Homogeneity and characteristic length scales of planetesimals formed by model B: through the increasing collision velocity with increasing size for bodies smaller than meters (Weidenschilling 1997; Davidsson et al. 2016), all pebbles will be collisionally destroyed. Davidsson et al. (2016) argued that comets formed by model B contain abundant meter-sized bodies because they were formed at the highest collision speeds and are thus the hardest to destroy. Moreover, comet 67P should also contain cavities with sizes ~1–100 m in its interior. However, applying the dust-aggregate collision model by Bukhari Syed et al. (2017) to the impacts predicted by model B shows that all projectiles >1 m in size are completely collisionally destroyed. Moreover, even the gentlest collisions in the model by Davidsson et al. (2016), that is, between 500 m targets and 200 m projectiles at 0.2 m s−1 impact speed, would lead to a catastrophic fragmentation of the target according to the impact model by Bukhari Syed et al. (2017). Thus, the growing bodies must be collisional rubble piles, which should contain measurable density contrasts in their interiors. Following the model by Bukhari Syed et al. (2017), the largest intact remnant of the collisional rubble pile should contain ~1–10% of the target mass, with smaller fragments following a power-law in size-frequency distribution. It should also be noted that the impact pressure in the model by Weidenschilling (1997) is never sufficiently high to structurally destroy the fragments that are produced in previous impacts.

To summarize, the two competing planetesimal-formation models predict very different internal morphologies for come- tary nuclei, which might be compared with the results from CONSERT and from the optical remote sensing of comet surfaces.

3 Compositional homogeneity of 67P as seen by CONSERT

3.1 CONSERT experiment and the internal structure of the nucleus

CONSERT was a radar on board both the Rosetta spacecraft and its lander Philae, designed to probe the nucleus of 67P in transmission and to address the question of its heterogeneity or homogeneity (Kofman et al. 1998, 2007). After the landing of Philae on the surface of comet 67P at 17:31 UTC on 12 November 2014, CONSERT operated for ~9 h; the radio waves traveled through the nucleus with a free space wavelength of ~3 m. Strong signals were detected for about 30 and 80 min at the beginning and end of the acquisition sequence, whereas the remaining signals were affected by a low signal-to-noise ratio (S/N). CONSERT probed a limited part of the small lobe of 67P, which corresponds to the southern border of the Hatmehit depression, around Abydos, with an expected penetration depth of up to 100 m and a propagation length of up to around 1 km.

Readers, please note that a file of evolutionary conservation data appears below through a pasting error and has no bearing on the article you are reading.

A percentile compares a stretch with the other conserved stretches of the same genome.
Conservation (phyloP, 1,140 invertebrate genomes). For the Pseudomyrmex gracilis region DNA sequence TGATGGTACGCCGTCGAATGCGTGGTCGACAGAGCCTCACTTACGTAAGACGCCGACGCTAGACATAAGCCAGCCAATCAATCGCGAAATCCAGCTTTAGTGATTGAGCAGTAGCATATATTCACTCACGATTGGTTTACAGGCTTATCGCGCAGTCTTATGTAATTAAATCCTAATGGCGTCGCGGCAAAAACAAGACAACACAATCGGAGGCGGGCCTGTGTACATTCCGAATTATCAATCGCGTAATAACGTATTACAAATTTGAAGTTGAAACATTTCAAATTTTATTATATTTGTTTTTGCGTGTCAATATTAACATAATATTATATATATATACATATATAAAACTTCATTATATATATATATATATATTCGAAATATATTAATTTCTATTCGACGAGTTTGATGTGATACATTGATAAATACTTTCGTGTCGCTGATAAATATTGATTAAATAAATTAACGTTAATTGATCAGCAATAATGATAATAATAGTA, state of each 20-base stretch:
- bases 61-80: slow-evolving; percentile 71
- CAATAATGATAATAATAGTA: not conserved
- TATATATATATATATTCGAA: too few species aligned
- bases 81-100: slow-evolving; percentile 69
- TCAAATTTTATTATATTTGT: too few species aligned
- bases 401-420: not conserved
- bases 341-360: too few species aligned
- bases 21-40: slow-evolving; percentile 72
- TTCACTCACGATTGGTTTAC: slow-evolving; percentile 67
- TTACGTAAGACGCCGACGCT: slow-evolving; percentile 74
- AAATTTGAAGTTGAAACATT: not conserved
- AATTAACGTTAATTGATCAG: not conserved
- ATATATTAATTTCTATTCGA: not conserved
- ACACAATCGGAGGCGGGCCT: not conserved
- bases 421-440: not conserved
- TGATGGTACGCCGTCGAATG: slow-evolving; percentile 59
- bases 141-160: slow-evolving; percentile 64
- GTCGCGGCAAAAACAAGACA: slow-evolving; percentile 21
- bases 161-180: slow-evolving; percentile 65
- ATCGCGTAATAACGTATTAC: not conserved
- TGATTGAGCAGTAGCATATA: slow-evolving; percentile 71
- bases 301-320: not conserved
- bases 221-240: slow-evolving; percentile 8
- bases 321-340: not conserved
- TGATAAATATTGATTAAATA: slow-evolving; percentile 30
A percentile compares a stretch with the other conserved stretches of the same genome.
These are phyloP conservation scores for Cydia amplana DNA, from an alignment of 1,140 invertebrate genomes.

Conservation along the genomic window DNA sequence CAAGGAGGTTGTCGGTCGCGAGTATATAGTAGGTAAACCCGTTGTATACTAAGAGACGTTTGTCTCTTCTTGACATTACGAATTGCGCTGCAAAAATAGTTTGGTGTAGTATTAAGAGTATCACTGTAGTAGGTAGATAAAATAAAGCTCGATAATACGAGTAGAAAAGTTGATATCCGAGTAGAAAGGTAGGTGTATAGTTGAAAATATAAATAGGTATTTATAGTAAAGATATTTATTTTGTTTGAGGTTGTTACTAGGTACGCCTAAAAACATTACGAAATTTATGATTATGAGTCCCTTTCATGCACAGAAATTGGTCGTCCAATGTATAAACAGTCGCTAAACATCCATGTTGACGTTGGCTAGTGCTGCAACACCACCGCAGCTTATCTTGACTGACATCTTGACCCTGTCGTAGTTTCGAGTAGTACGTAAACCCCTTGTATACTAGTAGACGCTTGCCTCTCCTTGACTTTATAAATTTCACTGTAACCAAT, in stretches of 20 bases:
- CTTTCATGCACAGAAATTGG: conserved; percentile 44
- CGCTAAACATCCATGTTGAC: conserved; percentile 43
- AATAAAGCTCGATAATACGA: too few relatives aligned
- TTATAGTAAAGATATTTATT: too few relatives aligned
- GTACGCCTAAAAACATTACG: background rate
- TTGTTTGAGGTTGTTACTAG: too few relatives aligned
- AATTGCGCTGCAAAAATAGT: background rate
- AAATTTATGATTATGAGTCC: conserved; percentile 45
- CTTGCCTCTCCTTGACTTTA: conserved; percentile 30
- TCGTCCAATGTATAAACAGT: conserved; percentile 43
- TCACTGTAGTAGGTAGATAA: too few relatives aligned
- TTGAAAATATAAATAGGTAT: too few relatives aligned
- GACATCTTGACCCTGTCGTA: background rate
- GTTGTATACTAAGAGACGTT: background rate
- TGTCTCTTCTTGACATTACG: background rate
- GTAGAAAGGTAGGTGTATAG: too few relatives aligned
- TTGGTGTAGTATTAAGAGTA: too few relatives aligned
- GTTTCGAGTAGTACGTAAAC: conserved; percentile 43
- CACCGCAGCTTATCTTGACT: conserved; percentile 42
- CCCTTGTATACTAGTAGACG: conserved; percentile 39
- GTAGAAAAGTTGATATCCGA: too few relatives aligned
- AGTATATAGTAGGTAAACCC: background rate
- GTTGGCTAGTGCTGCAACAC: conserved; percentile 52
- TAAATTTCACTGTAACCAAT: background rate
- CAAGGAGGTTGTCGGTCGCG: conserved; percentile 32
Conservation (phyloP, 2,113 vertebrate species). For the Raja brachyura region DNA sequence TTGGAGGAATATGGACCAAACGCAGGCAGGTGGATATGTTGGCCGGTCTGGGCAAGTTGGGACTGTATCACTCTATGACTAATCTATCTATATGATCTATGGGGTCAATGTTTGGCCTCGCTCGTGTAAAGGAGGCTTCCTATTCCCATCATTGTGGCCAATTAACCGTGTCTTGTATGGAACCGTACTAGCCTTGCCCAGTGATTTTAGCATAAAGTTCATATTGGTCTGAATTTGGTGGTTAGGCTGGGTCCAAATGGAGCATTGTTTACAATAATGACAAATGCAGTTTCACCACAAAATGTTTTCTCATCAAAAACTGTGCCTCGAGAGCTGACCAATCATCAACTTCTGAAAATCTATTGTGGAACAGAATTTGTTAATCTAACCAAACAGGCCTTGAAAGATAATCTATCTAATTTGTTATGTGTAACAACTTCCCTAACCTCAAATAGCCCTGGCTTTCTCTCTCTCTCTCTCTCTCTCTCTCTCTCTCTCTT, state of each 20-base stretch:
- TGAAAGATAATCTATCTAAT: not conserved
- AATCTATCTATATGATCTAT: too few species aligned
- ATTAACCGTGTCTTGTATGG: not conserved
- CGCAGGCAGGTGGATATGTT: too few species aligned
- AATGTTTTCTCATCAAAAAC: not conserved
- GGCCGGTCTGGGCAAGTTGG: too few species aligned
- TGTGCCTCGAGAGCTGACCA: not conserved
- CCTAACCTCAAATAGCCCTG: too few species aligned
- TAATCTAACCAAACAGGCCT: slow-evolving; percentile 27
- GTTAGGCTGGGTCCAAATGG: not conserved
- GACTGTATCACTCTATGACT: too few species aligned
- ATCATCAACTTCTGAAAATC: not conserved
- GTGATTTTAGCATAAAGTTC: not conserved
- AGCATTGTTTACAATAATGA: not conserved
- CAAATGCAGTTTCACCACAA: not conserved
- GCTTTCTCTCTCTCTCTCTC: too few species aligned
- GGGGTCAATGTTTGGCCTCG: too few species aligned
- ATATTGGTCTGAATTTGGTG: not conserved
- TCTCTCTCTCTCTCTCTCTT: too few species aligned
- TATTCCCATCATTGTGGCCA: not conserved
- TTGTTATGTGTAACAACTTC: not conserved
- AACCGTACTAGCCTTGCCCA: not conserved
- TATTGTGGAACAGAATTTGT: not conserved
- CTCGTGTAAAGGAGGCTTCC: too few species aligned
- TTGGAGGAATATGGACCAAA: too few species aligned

The first analysis of the CONSERT measurements (Kofman et al. 2015) showed that these strong signals propagated through parts of the nucleus and were as narrow as the calibration signals acquired on ground or during the Rosetta cruise. Therefore, there is no signature of volume- or surface-scattering effects in the signal form down to −20 dB below the signal peak. If scattering were present, a long tail of decay in the signal should be visible (Boisson et al. 2011). The absence of this scattering indicates that the medium explored by the waves was rather homogeneous and/or that the dielectric contrast (difference) between potential inclusions inside the nucleus was low, at least at a scale comparable to the wavelength (~15 cm–15 m). The real part of the permittivity is inferred from the propagation time and is equal to 1.27 ± 0.05.

As a second step, the absence of scattering was quantified in terms of maximum size of the possible scatterers and of maximum deviation with respect to the average bulk permittivity, in order to assess the maximum size and contrast of the possible heterogeneities for which no signal spreading can be observed. This study was carried out using numerical simulations of electromagnetic wave propagation (Ciarletti et al. 2017). The results are listed below.

  • CONSERT is not sensitive to any 1 m scale potential structures and can provide no constraint on the dielectric contrast of this type of heterogeneities. This limitation is mainly due to the high porosity and consequently to the low permittivity, which limits interaction between waves and material.

  • If heterogeneities exist in the range 1–10 m, they have to correspond to a dielectric contrast lower than Δε = εmaxεmin = 0.25.

The question now arises about the meaning of these limitations in terms of deviation from the average composition and porosity. Answering this question first requires inferring information about the composition from the measured average permittivity.

3.2 67P: average composition

The CONSERT measurements allowed determining the average permittivity of the comet. From this value, we can evaluate its internal composition and porosity. Applying Hashin–Shtrikman mixing formulas, the compositions and porosities that are compatible with the CONSERT-derived value of permittivity can be calculated (Kofman et al. 2015; Herique et al. 2016). The approach is explained in detail by Herique et al. (2016): the cometary material is modeled by a mixture of three constituents: